What happened later?
Jones decided to retire in 1990 at age 77, and the Bush DoJ pressed through a reconfiguration of Eastern North Carolina's Congressional Districts, making the First District the black-majority district it is today. Jones' son, Walter B. Jones Jr., lost the primary to replace his father by four points to African-American County Commissioner Eva Clayton, never to be heard from again (or not?). Clayton served five terms and was then replaced by current incumbent G.K. Butterfield, with a short interim tenure by Congressman Frank Ballance which was quickly ended by both health and legal problems.
North Carolina's Second District
District Center: Durham
Today's Presidential Vote: 63.1% Obama - 36.1% McCain
Historical District Demographics by VAP: 36% Black, 1% Hispanic
Modern District Demographics by VAP: 39% Black, 7% Hispanic, 2% Asian
The Second District was an odd mix of heavily black areas east of Raleigh and the city of Durham, connected by a string of white-majority, ancestrally Democratic counties on the Virginia border. For good-measure, heavily Republican Nash County was thrown in. Durham, before the influx of Northern Liberals into the Research Triangle, was more conservative than it is now.
The district was still, both due to the ancestral Democratic traditions of the Whites and the strong blue leaning of the African-Americans, solidly Democratic and voted for Dukakis in 1988, narrowly.
The more interesting race here was the primary: African-Americans made up about 40-45% of the electorate and mounted two strong primary challenges against incumbent Tim Valentine in the 80s, both of which narrowly fell short in the run-off-- something that caused Jesse Jackson Sr. to argue passionately for the abolition of run-off elections on the Presidential campaign trail in 1984 and 1988.
Valentine was a conservative Democrat, more so than Jones in the 1st district. He wasn't exactly a rubber-stamp for Reagan-Bush policies, but he voted with both parties around 50% of the time, getting an ACU score of 48 and an ACLU score of 52.
But he was attentive to local issues, looking after the local tobacco industry, which was huge in the district.
What happened later?
Population growth caused Durham to be taken out of the district in the 1990 redistricting-- it shifted clockwise around Wake County more towards the position it is in now. That caused the Black percentage of the district to drop to the high 20s, and made the district also more Republican through the inclosure of suburban counties like Lee and Harnett.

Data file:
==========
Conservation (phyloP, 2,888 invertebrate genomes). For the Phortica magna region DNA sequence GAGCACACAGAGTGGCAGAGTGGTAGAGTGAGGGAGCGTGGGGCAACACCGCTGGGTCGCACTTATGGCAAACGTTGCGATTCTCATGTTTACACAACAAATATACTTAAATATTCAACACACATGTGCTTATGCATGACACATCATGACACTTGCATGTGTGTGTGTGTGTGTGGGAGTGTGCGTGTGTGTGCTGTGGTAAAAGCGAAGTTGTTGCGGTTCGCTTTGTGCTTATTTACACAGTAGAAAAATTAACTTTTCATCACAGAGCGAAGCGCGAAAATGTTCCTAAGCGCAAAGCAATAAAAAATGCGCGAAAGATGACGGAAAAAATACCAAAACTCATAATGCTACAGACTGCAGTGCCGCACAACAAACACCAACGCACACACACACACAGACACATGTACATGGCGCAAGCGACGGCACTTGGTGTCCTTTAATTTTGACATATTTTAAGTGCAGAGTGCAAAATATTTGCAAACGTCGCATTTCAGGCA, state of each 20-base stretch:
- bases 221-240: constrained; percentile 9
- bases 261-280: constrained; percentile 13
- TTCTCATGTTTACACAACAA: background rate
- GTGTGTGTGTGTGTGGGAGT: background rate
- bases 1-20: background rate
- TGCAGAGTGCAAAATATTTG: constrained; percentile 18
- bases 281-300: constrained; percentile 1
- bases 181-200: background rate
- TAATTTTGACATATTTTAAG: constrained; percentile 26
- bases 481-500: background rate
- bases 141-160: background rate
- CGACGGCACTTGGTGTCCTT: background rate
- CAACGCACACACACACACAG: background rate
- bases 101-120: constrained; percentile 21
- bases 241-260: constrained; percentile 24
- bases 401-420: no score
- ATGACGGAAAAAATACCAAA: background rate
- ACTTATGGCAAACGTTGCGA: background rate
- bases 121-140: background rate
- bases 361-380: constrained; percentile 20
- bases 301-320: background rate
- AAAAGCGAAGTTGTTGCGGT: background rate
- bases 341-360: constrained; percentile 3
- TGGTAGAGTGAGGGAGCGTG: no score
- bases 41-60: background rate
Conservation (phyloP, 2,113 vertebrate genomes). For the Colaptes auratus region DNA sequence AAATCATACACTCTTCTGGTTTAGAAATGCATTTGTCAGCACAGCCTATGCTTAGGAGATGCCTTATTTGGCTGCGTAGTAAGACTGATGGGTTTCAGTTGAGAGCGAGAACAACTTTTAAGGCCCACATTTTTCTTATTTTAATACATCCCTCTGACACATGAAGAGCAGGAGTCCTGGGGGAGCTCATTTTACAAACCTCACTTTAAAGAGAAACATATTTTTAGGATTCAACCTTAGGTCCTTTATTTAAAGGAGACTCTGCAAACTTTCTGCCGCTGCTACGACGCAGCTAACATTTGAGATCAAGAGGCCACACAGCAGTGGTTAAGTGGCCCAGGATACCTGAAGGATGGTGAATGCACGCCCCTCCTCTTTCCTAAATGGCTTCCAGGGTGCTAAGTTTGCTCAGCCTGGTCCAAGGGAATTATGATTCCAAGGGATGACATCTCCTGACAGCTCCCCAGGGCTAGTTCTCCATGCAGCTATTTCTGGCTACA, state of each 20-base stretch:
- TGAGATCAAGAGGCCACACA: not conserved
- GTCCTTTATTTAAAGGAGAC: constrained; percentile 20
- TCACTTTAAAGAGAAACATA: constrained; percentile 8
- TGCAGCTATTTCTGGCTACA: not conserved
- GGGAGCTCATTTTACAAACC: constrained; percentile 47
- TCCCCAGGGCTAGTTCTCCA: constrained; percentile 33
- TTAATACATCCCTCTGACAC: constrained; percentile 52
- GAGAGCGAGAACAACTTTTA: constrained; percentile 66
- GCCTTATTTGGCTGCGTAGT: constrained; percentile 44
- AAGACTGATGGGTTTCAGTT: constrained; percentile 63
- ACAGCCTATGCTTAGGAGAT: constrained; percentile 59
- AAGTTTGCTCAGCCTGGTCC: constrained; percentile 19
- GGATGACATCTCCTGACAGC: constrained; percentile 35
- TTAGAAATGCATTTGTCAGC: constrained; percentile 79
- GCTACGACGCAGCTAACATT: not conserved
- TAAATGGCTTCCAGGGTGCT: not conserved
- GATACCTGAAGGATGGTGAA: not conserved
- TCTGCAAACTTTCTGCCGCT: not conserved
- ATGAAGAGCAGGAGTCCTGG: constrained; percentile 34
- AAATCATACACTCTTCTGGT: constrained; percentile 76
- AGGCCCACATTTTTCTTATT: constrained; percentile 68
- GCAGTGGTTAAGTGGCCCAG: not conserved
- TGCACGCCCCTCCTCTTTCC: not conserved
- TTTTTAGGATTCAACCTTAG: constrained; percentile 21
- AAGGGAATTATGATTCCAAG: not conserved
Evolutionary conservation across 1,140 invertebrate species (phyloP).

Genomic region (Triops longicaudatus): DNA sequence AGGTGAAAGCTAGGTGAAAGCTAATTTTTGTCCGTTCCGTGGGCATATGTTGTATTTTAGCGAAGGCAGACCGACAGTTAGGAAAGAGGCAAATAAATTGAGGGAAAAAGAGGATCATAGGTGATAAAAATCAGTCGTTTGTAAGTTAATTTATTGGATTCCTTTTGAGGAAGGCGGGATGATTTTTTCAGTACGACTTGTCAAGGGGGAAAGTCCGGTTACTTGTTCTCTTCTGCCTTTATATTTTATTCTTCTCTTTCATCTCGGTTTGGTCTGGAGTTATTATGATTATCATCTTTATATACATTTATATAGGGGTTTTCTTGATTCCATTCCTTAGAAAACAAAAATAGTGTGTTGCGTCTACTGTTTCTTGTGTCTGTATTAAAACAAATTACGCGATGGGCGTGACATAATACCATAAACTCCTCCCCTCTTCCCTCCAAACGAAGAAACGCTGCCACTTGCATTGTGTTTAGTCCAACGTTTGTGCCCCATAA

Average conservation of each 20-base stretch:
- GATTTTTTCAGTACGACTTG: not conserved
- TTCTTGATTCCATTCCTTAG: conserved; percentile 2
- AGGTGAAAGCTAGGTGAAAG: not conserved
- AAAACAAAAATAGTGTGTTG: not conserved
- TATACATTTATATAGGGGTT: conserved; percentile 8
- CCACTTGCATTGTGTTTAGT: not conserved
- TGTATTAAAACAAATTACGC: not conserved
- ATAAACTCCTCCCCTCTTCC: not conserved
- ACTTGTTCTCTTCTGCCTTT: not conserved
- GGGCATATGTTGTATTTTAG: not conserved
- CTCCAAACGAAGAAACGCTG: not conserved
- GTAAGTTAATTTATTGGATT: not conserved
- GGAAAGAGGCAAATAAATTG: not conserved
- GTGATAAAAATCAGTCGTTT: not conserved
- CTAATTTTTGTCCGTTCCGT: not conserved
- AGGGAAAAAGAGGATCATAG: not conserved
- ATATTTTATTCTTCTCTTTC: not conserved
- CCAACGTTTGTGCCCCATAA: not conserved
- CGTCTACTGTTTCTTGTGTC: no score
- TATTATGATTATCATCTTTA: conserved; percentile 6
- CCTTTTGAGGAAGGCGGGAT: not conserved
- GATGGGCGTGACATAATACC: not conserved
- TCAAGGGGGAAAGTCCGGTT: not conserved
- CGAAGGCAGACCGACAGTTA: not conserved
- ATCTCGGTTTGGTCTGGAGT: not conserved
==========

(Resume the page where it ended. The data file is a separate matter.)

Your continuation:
Valentine retired in 1994, and the wave swept an unremarkable one-term Republican in who was beaten by Democrat Bob Etheridge. Etheridge, a founding member of the Blue Dog Democrats was a perfect fit of the district and served until he was beaten in 2010 by Tea Party Republican Renee Ellmers in a tight race that was overshadowed by Etheridge assaulting two teenagers who had aggressively tracked him with a camera.
North Carolina's Third District
District Center: Goldsboro
Today's Presidential Vote: 57.2% McCain, 41.0% Obama
Historical District Demographics by VAP: 25% Black, 2% Hispanic
Modern District Demographics by VAP: 21% Black, 10% Hispanic
The Third District of North Carolina, dominated by the fishing, tobacco and textile mill industry. Less African-American than the neighboring First District, it votes almost exactly as much more Republican on a federal level, backing Bush over Dukakis by a 58-42 margin.
Nevertheless, local Democrat Martin Lancaster seems completely safe. He is, much like Valentine, on the mid-point between national liberal Democrats and conservative Republicans, with interest group ratings in the 40s from conservative groups and in the 60s from liberal groups like COPE and ACLU. On a state-wide level he allied himself mostly with rather progressive Democrats like Jim Hunt.
He protects local interests and seems well attuned to his district, serving on the Armed Service Committee in a district with many military bases.
What happened later?
The creation of a majority-black district threw a major wrench in Lancaster's career. It forced the third district to move North significantly to where it is today-- to soak up the white areas previously in the 1st district. Lancaster's base in Goldsboro was kept in the district, and he managed a win in 1992.
However, in 1994, Walter Jones Jr. decided to challenge Lancaster as a Republican in a district that was more similar to his dad's old 1st district than to Lancaster's old 3rd, and managed to tie him to national Democrats, winning by six points.